The library, a historical repository of the world’s largest and oldest collection of books, notes and artifacts on flavor and fragrances, attests not only to Jim and Raymond (Buz) Heinz’ proclivity for learning, but also to their penchant for preserving legacies from the past.
Those traits are no doubt hereditary for Bell’s co-presidents, going back to their father, Edward Heinz. In acquiring the company from founder William Bell in 1967, Edward re-energized it by focusing on its original tenets, that of creative flavor development and unparalleled customer service.
It’s a heritage that began in 1912, when the Wm. M. Bell Co. began doing business in Chicago as an innovative flavor house initially serving candy companies, ice cream parlors, grocery stores and soda pop shops. Today, Bell Flavors & Fragrances (the company changed the name in 1981) has expanded well beyond the former “Candy Capital of the World” and services not only those original customers but other clients with nine manufacturing facilities located across several continents. Ranked among the Top 15 global flavor and fragrance companies, the company’s annual sales range between $150-200 million annually.
Sales alone, however, don’t properly reflect the impact and influence the company wields within the flavor and fragrance industry.
Take, for example, its acquisition of the Schimmel Co. in 1993, a move many German-based companies as well as multinationals viewed as high-risk. But as Jim Heinz, president of Bell explains, “Schimmel was the oldest, and for more than 100 years, the largest fragrance company in the world, dating back to its founding in 1829. Following WWII and the erection of the Iron Curtain dividing Germany into East and West, Schimmel was expropriated and became state-owned property, and for the next 40 years became the primary supplier to all of the Eastern Bloc countries producing food, beverages and cosmetics.”
Once the Berlin Wall fell in 1989, ushering in the collapse of the Soviet Union and its control over the Eastern Bloc countries, Germany began the reunification process, a costly and complicated effort spanning more than 10 years.
During that time, the government began the enormous task of privatizing thousands of the previously expropriated properties serving scores of industries. In doing so, it sought out companies to first take over existing “businesses” and begin the process of introducing free enterprise into former East Germany.
“Both Buz and I were interested in acquiring Schimmel and making it become the base for our European headquarters,” Jim explains.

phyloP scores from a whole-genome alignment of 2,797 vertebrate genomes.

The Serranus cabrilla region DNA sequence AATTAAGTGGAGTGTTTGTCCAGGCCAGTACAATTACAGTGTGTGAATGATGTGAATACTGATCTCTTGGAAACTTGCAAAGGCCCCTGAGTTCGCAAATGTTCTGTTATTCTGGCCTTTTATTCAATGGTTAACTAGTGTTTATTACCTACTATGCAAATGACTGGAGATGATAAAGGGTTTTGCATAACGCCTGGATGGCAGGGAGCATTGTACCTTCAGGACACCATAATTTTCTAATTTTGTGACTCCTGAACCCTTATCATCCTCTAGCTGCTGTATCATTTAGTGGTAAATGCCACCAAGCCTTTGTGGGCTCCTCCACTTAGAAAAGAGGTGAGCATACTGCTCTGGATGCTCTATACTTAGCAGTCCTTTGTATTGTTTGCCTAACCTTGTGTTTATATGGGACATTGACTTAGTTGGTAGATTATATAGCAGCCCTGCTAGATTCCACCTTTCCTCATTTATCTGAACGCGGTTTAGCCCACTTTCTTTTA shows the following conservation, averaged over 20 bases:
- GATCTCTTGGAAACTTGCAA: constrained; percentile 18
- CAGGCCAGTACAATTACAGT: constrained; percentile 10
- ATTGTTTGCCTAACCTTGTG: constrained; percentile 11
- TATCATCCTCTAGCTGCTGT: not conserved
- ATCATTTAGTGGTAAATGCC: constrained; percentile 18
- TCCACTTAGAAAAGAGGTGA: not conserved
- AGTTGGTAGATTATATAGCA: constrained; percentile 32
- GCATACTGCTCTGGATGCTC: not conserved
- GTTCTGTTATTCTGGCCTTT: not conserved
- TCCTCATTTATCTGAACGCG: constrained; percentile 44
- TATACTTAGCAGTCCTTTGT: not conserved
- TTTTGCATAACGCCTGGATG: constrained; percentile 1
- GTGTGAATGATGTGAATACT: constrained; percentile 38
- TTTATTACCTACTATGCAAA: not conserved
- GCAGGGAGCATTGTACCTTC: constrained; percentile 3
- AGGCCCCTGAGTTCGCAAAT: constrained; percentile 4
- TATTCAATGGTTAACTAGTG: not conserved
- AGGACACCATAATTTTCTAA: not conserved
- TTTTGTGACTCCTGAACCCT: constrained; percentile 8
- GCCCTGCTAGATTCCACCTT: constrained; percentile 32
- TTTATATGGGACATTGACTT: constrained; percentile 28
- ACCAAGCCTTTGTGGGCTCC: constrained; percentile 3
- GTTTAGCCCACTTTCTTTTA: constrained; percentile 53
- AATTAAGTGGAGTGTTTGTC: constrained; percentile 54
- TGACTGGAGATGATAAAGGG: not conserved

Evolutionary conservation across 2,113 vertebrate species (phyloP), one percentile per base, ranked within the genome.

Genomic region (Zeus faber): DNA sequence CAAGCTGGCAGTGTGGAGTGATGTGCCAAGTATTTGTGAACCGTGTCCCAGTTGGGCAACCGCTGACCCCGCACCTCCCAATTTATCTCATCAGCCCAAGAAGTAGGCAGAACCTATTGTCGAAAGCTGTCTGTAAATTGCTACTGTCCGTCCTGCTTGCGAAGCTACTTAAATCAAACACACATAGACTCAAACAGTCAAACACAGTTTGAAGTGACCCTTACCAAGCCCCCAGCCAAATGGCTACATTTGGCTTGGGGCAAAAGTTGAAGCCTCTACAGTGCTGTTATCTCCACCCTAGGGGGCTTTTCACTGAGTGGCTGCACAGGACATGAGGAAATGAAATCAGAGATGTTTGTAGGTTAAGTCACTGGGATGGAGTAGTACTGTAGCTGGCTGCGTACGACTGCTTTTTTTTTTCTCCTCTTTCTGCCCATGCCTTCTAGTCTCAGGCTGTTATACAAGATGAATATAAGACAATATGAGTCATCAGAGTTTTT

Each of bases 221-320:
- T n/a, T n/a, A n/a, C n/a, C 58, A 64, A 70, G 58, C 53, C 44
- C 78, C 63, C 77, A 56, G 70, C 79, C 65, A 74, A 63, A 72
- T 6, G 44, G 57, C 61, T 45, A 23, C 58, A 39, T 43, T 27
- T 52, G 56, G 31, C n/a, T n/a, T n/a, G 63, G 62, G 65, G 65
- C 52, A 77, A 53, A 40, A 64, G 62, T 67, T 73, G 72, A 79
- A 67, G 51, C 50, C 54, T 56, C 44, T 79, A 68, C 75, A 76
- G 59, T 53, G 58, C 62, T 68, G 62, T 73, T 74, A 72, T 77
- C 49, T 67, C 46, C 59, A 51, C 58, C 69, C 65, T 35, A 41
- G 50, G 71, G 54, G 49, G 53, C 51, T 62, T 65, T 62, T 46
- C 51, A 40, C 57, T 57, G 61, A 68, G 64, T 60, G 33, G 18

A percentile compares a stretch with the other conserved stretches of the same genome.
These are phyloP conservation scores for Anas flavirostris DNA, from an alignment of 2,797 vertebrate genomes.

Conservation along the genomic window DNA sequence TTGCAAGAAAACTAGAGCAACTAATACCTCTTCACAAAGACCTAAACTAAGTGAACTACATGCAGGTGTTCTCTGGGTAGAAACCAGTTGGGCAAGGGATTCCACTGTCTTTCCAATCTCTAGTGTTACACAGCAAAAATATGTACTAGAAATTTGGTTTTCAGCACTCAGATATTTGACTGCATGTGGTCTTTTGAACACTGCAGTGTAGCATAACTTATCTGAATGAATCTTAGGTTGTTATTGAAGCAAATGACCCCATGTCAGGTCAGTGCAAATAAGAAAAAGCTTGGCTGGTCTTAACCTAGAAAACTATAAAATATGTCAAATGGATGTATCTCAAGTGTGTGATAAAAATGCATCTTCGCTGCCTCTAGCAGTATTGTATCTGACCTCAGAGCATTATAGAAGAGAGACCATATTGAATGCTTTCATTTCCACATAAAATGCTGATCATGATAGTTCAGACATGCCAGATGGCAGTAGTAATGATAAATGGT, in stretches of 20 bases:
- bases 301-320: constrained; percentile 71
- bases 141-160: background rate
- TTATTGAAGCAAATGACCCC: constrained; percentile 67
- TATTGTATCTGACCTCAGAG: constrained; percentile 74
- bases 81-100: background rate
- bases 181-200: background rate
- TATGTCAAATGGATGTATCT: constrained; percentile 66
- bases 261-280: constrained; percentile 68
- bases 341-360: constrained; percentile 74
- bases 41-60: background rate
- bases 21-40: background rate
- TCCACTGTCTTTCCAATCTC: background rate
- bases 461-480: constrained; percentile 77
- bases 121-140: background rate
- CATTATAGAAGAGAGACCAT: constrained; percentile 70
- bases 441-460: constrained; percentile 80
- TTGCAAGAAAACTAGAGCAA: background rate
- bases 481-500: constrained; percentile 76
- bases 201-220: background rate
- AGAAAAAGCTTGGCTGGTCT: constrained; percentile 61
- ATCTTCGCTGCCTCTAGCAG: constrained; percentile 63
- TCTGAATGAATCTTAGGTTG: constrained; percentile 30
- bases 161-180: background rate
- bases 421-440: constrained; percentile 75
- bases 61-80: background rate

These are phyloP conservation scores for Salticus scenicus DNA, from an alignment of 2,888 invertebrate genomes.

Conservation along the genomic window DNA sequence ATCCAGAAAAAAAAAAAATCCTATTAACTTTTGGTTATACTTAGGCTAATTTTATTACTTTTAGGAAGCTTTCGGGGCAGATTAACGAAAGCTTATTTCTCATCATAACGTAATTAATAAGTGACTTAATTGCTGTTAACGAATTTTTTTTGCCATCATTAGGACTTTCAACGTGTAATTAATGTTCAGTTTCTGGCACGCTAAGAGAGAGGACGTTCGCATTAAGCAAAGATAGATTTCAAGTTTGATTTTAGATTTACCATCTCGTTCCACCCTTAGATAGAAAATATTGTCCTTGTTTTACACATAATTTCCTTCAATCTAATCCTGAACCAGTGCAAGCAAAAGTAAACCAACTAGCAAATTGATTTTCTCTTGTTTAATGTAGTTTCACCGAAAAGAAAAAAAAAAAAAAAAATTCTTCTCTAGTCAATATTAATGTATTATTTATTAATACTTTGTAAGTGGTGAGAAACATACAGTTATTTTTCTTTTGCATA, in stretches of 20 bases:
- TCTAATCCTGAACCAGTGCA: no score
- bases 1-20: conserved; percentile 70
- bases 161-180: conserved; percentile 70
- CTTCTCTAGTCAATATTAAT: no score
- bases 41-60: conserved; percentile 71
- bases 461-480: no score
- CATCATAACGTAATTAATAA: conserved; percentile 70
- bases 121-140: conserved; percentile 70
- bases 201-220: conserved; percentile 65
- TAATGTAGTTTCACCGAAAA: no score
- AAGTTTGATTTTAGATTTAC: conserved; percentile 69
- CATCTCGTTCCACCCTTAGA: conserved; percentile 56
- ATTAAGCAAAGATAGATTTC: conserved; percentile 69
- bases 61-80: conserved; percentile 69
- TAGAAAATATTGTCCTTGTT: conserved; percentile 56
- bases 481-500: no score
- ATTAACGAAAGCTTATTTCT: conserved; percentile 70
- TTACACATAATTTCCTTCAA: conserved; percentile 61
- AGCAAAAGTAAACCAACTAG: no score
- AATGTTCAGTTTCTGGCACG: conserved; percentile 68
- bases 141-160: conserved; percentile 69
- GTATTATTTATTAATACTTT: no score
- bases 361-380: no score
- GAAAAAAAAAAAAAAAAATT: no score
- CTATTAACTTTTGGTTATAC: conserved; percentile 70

“All the people they had installed vanished one day without a word ever being said,” Buz continues. “Schimmel was then put into liquidation by the German government and that’s when we received a call toward the end of 1992.”
Following negotiations concerning the value of the company as well as the number of employees to be retained, Bell completed the acquisition in June 1993. In one sense, it soon became clear why other groups walked away.
“You have to remember that in East Germany and for that matter, the entire Eastern Bloc, everything operated on a planned economy,” Buz says. “What the East Germany government did was form ‘Kombinats,’ a conglomeration of many companies into one large unit. In Schimmel’s case, 12 companies were formed into one. There really weren’t any customers in a traditional sense, no cost accounting measures. The plant produced what it was told to produce; it really didn’t have anything to do with what the market needed.”
The lack of such basic free market foundations were compounded by the fact that during the last few years at Schimmel, the company deferred any kind of maintenance.
“Reactors leaked, and it was difficult to maintain any kind of production,” Buz adds.
Add to that a culture shock for those employees at the company-unemployment. Only a few years before that their country enjoyed 100% employment and now unemployment was staggering, so those early years proved to be quite challenging.
“We had committed to retaining 65 employees upon the acquisition,” Buz says. “One of the earliest obstacles involved actually finding them in the existing labyrinth of various buildings. I remember once looking for the perfumery department, which was hidden upstairs in the old administration building. You had to climb through a wall to get to the department, and then you find 12 people virtually hiding there, leery of being let go.”
Another issue was language. The employees only spoke German and Russian, Russian having been compulsory when the Soviet Union maintained hegemony over Eastern Europe.
Upon acquiring Schimmel, the Heinz brothers determined that it was critical for one of them to stay and manage the acquisition. In deference to Jim still having a young family, the older Heinz elected to take on the responsibility. In addition, he also enlisted his son, Michael, who was just completing his MBA from the University of Chicago, to join him in Leipzig. To ensure a smooth transition, both learned German.
But even with such challenges, it would be incorrect to say that the Schimmel acquisition necessitated a complete rebuilding from the ground up. There were several critical benefits that had attracted the Heinz brothers to making the purchase.
First, as Buz notes, the East German system fostered an extremely high standard of education. As a result, half of the former Schimmel employees had PhDs.
Second, because it serviced the entire Eastern Bloc, its employers spoke the languages of Eastern Europe. Moreover, despite the lack of true customers, Schimmel had a vast network of contacts throughout Eastern Europe and the former Soviet Union, providing an excellent foundation for client development.